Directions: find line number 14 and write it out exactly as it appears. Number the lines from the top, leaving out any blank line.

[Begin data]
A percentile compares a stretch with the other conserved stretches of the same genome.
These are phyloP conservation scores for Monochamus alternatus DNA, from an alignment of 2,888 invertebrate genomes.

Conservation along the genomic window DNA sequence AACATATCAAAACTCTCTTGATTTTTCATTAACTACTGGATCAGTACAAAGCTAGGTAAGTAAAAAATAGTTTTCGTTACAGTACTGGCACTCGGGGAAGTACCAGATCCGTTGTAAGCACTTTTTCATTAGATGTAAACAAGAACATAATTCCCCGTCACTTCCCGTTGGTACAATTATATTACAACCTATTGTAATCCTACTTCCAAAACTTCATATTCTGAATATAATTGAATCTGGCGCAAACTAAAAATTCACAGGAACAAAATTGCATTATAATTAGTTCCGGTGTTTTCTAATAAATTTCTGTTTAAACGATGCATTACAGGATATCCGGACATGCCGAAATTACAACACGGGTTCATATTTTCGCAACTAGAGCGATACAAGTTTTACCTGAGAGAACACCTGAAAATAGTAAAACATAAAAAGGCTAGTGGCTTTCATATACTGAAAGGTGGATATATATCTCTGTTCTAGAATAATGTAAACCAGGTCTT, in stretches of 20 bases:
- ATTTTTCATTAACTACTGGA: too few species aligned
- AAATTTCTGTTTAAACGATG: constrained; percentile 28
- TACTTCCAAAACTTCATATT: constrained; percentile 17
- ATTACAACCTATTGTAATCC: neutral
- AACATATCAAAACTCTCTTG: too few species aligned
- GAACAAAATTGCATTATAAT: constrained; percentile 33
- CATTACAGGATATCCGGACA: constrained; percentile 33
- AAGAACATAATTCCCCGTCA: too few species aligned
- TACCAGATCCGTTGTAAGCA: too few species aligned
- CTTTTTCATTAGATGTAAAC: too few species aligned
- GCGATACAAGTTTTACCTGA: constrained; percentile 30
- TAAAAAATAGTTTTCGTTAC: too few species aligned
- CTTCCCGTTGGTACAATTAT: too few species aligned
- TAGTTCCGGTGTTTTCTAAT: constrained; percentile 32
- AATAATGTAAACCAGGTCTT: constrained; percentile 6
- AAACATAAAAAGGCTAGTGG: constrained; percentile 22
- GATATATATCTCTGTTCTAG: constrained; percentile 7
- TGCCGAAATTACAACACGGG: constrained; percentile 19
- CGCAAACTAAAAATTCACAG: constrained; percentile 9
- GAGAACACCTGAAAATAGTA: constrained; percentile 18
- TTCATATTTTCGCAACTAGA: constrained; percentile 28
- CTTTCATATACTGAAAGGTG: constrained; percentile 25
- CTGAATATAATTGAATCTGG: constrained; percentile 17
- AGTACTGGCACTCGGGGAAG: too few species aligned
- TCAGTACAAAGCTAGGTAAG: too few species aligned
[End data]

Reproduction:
- GCGATACAAGTTTTACCTGA: constrained; percentile 30